His Resurrection and Our Journey: A Personal Reflection

Five years ago my little daughter and I happened to be in the narthex of the chapel at our church after dropping my boys off at the school on church grounds. Daily Mass was beginning and the congregation was singing the opening hymn “Crown Him with Many Crowns.” As I listened to the song and saw the faithful gathered for Mass, I felt God gently and lovingly invite me to attend. He knew that after so many years of hardship, I really needed His strength and healing. Even though I was right by the church every morning, I had never even considered attending daily Mass.

Soon I succumbed to God’s loving advances and accepted His invitation. Some of those who attend regularly fondly refer to daily Mass as “Breakfast with the King.” What a way to start the day, in the presence of Jesus! Daily reception of Jesus in the Eucharist provided me the strength I needed to persevere. My children joined me for daily Mass in the summer and on school breaks. Their presence at those Masses was the perfect balm for the sorrow we felt at their not attending Mass every other weekend when they were not with me. Frequent reception of the Eucharist provided us the love, strength, and healing we all desperately needed.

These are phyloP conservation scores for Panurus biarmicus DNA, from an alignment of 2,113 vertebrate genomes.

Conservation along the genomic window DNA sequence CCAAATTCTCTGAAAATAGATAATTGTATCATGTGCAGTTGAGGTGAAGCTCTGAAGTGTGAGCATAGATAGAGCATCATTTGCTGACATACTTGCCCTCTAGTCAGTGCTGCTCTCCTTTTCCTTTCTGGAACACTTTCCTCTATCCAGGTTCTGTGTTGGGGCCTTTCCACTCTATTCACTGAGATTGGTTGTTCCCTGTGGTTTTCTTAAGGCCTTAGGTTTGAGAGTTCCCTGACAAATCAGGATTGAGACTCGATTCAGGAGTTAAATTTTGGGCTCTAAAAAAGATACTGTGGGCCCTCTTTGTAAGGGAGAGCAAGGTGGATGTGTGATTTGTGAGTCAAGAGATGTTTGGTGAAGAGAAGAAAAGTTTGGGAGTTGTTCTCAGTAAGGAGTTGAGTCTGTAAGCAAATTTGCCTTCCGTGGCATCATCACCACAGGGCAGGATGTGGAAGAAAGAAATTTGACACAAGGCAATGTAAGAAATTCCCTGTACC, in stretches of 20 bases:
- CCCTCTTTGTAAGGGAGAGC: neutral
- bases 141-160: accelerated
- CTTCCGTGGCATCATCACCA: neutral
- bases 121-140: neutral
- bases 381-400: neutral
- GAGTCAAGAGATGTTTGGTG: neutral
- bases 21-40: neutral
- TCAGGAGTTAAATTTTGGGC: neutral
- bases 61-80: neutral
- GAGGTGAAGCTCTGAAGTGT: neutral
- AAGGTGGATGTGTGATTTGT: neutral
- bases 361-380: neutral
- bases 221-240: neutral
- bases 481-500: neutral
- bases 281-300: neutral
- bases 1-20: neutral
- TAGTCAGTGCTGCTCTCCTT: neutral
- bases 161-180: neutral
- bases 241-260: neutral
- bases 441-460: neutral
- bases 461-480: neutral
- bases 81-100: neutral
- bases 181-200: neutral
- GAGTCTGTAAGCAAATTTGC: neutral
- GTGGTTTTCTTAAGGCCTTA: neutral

As Pope Benedict XVI stated in his first encyclical God is Love, to become a source of love, “one must constantly drink anew from the original source, which is Jesus Christ, from whose pierced heart flows the love of God” (John 19:34) 12. Soon I began spending time in God’s Presence by visiting with Jesus in the Tabernacle just before picking my children up from school. God shared His peace and joy with me during many years of persecution. I learned of the immense value of the Eucharist, Eucharistic Exposition and Adoration, Reconciliation, Holy Hour, praying the Rosary and the Divine Mercy Chaplet, and prayer.

So many times while in great pain I affirmed my confidence in God to look after us, and He clearly demonstrated that He was. However, trauma can limit us. At times it can be very difficult to see beyond spiritual, emotional, or physical pain. For a while I chose to maintain an intimate “status quo” with God and not venture any closer to Him. Certainly part of this moratorium was due to the fact that all my energy was being used to get through each difficult day. God waited patiently for me to be ready to venture closer. He loved me all the while, never lost patience with me, and never forced me before I was ready. He understood my sorrow, my pain, and my burdens because Jesus had experienced them too, and in much greater measure.